During my five years as a federal prosecutor, I sent a lot of people to prison. Many of them needed to be in prison, for our safety and to give them a chance to be better. Some did not. Once they were sentenced, though, I did not think much about them. Like the rest of society, the prison door slamming shut marked a breaking point: They were no longer a part of society. There was nothing, really, to worry about.

Since then, some good people have challenged my thinking. There has been a broad reexamination of how we use prisons led by people from the left and right alike. The First Step Act, signed by President Trump last December, was promoted by an unlikely cast including 17 Republican and 16 Democratic co-sponsors in the Senate and both the Charles Koch Foundation and the NAACP (among dozens of others). In a divided political world, it was an unusual and welcome moment.

A part of the First Step Act that appealed to both sides was an innovative component that enhanced and incentivized participation in re-entry programs. And that focus does something important: It breaches the wall between us and prisoners and makes us consider the fact that nearly all of those in prison will return to our communities. It forces us — as we should — to look beyond the slamming of that prison door. Opposition to such programs has traditionally been rooted in a sense of retribution; that is, we will deny whatever we can to those who have committed crimes. That mindset, though, has created terrible recidivism as people emerge from prison into a world where it’s challenging to the point of desperation to find a job or a place to live once employers and landlords learn of one’s criminal record.

I receive mail from prisoners all over the country. I answer most of it and sometimes begin a continuing correspondence with a few prisoners. One of those has been Luke Keller, who is incarcerated at Sandstone Federal Correctional Institution, which is in the piney woods between Minneapolis and Duluth. In a letter to him about something else, I off-handedly suggested that I would be happy to come up to the prison and discuss clemency. A few days later, I heard from prison officials who thought this was a good idea. I walked through those prison doors last week.

Over the years, I have talked about clemency at Harvard, Yale, Penn, Stanford, the halls of Congress, the White House and a lot of other places from Alaska to Atlanta. But never, till now, had I given a talk about clemency in a prison. And that is something I regret — it really is the one place I should have been giving such talks all along. Clemency is about people who are or have been incarcerated, after all — and those are the people who have a real need for the information I have about how the system works, who gets fair consideration and when the window might open. I have been going into prisons and jails for some 23 years now for one reason or another, going back to my days as a prosecutor. Never before, though, had I gone into a prison to teach.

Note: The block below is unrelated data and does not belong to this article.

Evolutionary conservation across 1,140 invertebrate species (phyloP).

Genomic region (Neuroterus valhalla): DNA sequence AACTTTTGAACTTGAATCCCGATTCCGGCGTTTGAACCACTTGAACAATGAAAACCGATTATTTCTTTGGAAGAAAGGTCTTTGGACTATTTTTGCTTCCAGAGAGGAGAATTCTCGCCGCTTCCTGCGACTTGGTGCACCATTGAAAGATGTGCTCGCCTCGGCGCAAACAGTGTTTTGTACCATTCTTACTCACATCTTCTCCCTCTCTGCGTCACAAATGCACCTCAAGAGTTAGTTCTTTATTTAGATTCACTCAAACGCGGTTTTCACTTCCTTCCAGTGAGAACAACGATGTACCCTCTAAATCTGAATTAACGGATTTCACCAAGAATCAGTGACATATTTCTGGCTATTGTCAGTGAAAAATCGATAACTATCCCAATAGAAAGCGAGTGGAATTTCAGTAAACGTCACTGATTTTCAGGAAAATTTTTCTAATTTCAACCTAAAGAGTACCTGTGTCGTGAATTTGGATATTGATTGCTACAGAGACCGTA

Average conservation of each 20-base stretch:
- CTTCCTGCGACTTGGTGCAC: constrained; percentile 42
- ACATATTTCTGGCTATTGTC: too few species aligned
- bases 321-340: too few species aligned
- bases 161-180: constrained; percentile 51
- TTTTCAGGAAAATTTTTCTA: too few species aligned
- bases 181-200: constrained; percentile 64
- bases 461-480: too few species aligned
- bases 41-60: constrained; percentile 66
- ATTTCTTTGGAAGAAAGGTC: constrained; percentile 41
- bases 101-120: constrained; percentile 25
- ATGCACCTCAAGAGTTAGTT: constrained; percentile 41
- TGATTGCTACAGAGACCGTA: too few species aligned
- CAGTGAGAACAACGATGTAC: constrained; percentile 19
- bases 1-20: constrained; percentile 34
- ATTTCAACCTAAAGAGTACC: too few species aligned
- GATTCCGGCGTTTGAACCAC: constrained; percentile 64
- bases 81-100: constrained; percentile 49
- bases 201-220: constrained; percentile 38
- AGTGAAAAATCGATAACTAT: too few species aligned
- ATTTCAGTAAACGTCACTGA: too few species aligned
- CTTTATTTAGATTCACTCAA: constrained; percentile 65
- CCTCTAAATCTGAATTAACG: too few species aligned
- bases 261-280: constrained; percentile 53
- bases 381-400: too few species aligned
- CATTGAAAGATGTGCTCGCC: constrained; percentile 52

They capped attendance for my talk at 100, since that was all the room there was in the chapel. A lot of the people in the room were older men serving very long sentences who have longer to go. Their behavior in prison, their movement toward rehabilitation, had been exceptional enough to earn them a spot in this low-security facility.

The longest of shots

The hardest thing to tell them: Clemency is a very long shot. For some of them it is no shot at all. To get it, you must genuinely accept responsibility for the crime you were convicted of, and it is important to have a life trajectory toward the good, something that is very hard to fake. There really is (unless you’re on Fox News) no short cut or trick or chance occurrence that is going to save any of them; these things are almost exclusively reserved for the rich and famous.

I saw, too, for the first time the true cruelty of how clemency is being used. Men saw their only hope as being to somehow reach reality star Kim Kardashian, who successfully implored the president to release Alice Johnson. That, I told them, is a sample size of one, held up against the 13,000-plus pending petitions on which there seems no movement. Celebrities won’t save them — only their own truths (if worthy), a better system and the will within a president to do right will offer them that chance.

There were men in the audience that I knew, though I didn’t know I would find them in that prison. Federal prisoners are frequently shuffled around the country between institutions. Some of them were people I had corresponded with; a few have kids who are students at my school. Many told me their stories. There was Stephen Spears, whose case I had taken to the Supreme Court with the help of then-Baylor Law student Dustin Benham (now a professor at Texas Tech). Spears and I had never met; my heart stopped when he introduced himself. I was supposed to be there for an hour for the lecture, but my time turned into two and a half hours pretty quickly.

I left with a sadness I can’t shake. The Framers of the Constitution intended clemency to be a sharp, shiny tool in the president’s hand, wielded with conscience and precision in the service of mercy. Instead, it has become a clumsy club clutched tightly by the Department of Justice and segment producers at Fox News. Something elegant and soulful has been made ugly and cloddish. It is a small part of the world but an important one, and it is the one that I know.

Someone I respect very much — a former prisoner himself — told me to feed the hungry, heal the sick, clothe the poor and visit those in prison. Slowly, slowly, I am coming to understand what that means.

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Mark Osler is the Robert and Marion Short Professor of Law at the University of St. Thomas in Minnesota. He taught at Baylor Law School from 2000-2010.

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